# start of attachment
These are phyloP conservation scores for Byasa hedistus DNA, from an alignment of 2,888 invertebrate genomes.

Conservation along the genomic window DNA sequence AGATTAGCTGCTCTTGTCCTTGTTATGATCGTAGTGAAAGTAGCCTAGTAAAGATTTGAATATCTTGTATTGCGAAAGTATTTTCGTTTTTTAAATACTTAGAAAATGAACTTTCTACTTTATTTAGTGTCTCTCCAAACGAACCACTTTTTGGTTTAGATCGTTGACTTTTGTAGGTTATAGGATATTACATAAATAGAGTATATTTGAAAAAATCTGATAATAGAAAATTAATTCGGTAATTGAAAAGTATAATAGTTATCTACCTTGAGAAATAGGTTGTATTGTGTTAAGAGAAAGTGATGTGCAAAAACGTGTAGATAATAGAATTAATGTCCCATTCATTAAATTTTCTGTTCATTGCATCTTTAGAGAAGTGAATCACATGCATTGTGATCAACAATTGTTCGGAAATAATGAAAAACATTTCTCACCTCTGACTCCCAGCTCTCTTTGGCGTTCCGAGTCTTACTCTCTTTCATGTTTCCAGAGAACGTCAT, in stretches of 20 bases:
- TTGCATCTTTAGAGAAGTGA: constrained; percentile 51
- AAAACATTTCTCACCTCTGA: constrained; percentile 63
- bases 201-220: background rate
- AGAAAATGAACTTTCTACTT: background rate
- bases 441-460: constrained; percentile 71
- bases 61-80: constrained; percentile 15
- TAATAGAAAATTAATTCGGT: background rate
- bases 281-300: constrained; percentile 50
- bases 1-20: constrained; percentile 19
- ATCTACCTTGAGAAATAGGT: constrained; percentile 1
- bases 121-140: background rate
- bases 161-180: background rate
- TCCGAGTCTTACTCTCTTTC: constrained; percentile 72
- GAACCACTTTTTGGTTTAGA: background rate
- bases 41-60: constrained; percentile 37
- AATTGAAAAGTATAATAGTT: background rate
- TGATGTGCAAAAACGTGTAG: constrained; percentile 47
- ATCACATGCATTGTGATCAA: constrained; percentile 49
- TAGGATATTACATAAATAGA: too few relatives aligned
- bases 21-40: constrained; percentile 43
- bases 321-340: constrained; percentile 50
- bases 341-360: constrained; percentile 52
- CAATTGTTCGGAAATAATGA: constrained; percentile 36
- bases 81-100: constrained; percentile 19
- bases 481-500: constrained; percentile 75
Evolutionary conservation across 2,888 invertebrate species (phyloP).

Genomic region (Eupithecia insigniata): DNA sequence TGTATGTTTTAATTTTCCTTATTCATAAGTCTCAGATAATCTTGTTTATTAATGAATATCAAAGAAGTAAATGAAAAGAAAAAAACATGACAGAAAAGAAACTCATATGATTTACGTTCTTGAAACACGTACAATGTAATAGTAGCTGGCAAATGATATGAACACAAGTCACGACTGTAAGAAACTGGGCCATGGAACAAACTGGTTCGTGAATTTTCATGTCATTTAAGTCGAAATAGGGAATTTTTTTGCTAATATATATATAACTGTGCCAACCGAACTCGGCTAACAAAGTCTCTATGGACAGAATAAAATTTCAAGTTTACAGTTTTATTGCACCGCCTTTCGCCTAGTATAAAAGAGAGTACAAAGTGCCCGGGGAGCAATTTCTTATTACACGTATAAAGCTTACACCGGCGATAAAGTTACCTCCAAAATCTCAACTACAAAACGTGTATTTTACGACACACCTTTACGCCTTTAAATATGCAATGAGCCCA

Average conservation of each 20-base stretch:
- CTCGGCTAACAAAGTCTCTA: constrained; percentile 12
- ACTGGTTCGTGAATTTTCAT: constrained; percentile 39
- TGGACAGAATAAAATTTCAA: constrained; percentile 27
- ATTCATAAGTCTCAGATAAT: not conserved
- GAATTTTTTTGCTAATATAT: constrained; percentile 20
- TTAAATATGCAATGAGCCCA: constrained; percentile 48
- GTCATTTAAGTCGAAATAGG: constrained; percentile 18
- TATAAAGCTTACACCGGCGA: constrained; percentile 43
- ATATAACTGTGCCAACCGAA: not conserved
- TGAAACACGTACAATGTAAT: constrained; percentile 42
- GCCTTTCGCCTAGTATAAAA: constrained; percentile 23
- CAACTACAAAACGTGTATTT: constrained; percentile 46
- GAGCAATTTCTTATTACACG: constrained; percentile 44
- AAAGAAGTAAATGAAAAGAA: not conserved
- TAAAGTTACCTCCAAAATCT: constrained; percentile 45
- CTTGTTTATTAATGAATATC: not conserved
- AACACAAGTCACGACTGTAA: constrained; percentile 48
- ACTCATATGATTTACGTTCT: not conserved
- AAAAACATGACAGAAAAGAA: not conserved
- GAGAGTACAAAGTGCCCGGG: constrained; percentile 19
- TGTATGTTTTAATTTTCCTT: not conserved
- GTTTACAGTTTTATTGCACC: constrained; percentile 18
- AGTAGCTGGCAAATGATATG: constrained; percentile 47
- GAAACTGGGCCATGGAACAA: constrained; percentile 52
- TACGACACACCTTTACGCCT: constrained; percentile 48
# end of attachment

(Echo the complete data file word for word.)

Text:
These are phyloP conservation scores for Byasa hedistus DNA, from an alignment of 2,888 invertebrate genomes.

Conservation along the genomic window DNA sequence AGATTAGCTGCTCTTGTCCTTGTTATGATCGTAGTGAAAGTAGCCTAGTAAAGATTTGAATATCTTGTATTGCGAAAGTATTTTCGTTTTTTAAATACTTAGAAAATGAACTTTCTACTTTATTTAGTGTCTCTCCAAACGAACCACTTTTTGGTTTAGATCGTTGACTTTTGTAGGTTATAGGATATTACATAAATAGAGTATATTTGAAAAAATCTGATAATAGAAAATTAATTCGGTAATTGAAAAGTATAATAGTTATCTACCTTGAGAAATAGGTTGTATTGTGTTAAGAGAAAGTGATGTGCAAAAACGTGTAGATAATAGAATTAATGTCCCATTCATTAAATTTTCTGTTCATTGCATCTTTAGAGAAGTGAATCACATGCATTGTGATCAACAATTGTTCGGAAATAATGAAAAACATTTCTCACCTCTGACTCCCAGCTCTCTTTGGCGTTCCGAGTCTTACTCTCTTTCATGTTTCCAGAGAACGTCAT, in stretches of 20 bases:
- TTGCATCTTTAGAGAAGTGA: constrained; percentile 51
- AAAACATTTCTCACCTCTGA: constrained; percentile 63
- bases 201-220: background rate
- AGAAAATGAACTTTCTACTT: background rate
- bases 441-460: constrained; percentile 71
- bases 61-80: constrained; percentile 15
- TAATAGAAAATTAATTCGGT: background rate
- bases 281-300: constrained; percentile 50
- bases 1-20: constrained; percentile 19
- ATCTACCTTGAGAAATAGGT: constrained; percentile 1
- bases 121-140: background rate
- bases 161-180: background rate
- TCCGAGTCTTACTCTCTTTC: constrained; percentile 72
- GAACCACTTTTTGGTTTAGA: background rate
- bases 41-60: constrained; percentile 37
- AATTGAAAAGTATAATAGTT: background rate
- TGATGTGCAAAAACGTGTAG: constrained; percentile 47
- ATCACATGCATTGTGATCAA: constrained; percentile 49
- TAGGATATTACATAAATAGA: too few relatives aligned
- bases 21-40: constrained; percentile 43
- bases 321-340: constrained; percentile 50
- bases 341-360: constrained; percentile 52
- CAATTGTTCGGAAATAATGA: constrained; percentile 36
- bases 81-100: constrained; percentile 19
- bases 481-500: constrained; percentile 75
Evolutionary conservation across 2,888 invertebrate species (phyloP).

Genomic region (Eupithecia insigniata): DNA sequence TGTATGTTTTAATTTTCCTTATTCATAAGTCTCAGATAATCTTGTTTATTAATGAATATCAAAGAAGTAAATGAAAAGAAAAAAACATGACAGAAAAGAAACTCATATGATTTACGTTCTTGAAACACGTACAATGTAATAGTAGCTGGCAAATGATATGAACACAAGTCACGACTGTAAGAAACTGGGCCATGGAACAAACTGGTTCGTGAATTTTCATGTCATTTAAGTCGAAATAGGGAATTTTTTTGCTAATATATATATAACTGTGCCAACCGAACTCGGCTAACAAAGTCTCTATGGACAGAATAAAATTTCAAGTTTACAGTTTTATTGCACCGCCTTTCGCCTAGTATAAAAGAGAGTACAAAGTGCCCGGGGAGCAATTTCTTATTACACGTATAAAGCTTACACCGGCGATAAAGTTACCTCCAAAATCTCAACTACAAAACGTGTATTTTACGACACACCTTTACGCCTTTAAATATGCAATGAGCCCA

Average conservation of each 20-base stretch:
- CTCGGCTAACAAAGTCTCTA: constrained; percentile 12
- ACTGGTTCGTGAATTTTCAT: constrained; percentile 39
- TGGACAGAATAAAATTTCAA: constrained; percentile 27
- ATTCATAAGTCTCAGATAAT: not conserved
- GAATTTTTTTGCTAATATAT: constrained; percentile 20
- TTAAATATGCAATGAGCCCA: constrained; percentile 48
- GTCATTTAAGTCGAAATAGG: constrained; percentile 18
- TATAAAGCTTACACCGGCGA: constrained; percentile 43
- ATATAACTGTGCCAACCGAA: not conserved
- TGAAACACGTACAATGTAAT: constrained; percentile 42
- GCCTTTCGCCTAGTATAAAA: constrained; percentile 23
- CAACTACAAAACGTGTATTT: constrained; percentile 46
- GAGCAATTTCTTATTACACG: constrained; percentile 44
- AAAGAAGTAAATGAAAAGAA: not conserved
- TAAAGTTACCTCCAAAATCT: constrained; percentile 45
- CTTGTTTATTAATGAATATC: not conserved
- AACACAAGTCACGACTGTAA: constrained; percentile 48
- ACTCATATGATTTACGTTCT: not conserved
- AAAAACATGACAGAAAAGAA: not conserved
- GAGAGTACAAAGTGCCCGGG: constrained; percentile 19
- TGTATGTTTTAATTTTCCTT: not conserved
- GTTTACAGTTTTATTGCACC: constrained; percentile 18
- AGTAGCTGGCAAATGATATG: constrained; percentile 47
- GAAACTGGGCCATGGAACAA: constrained; percentile 52
- TACGACACACCTTTACGCCT: constrained; percentile 48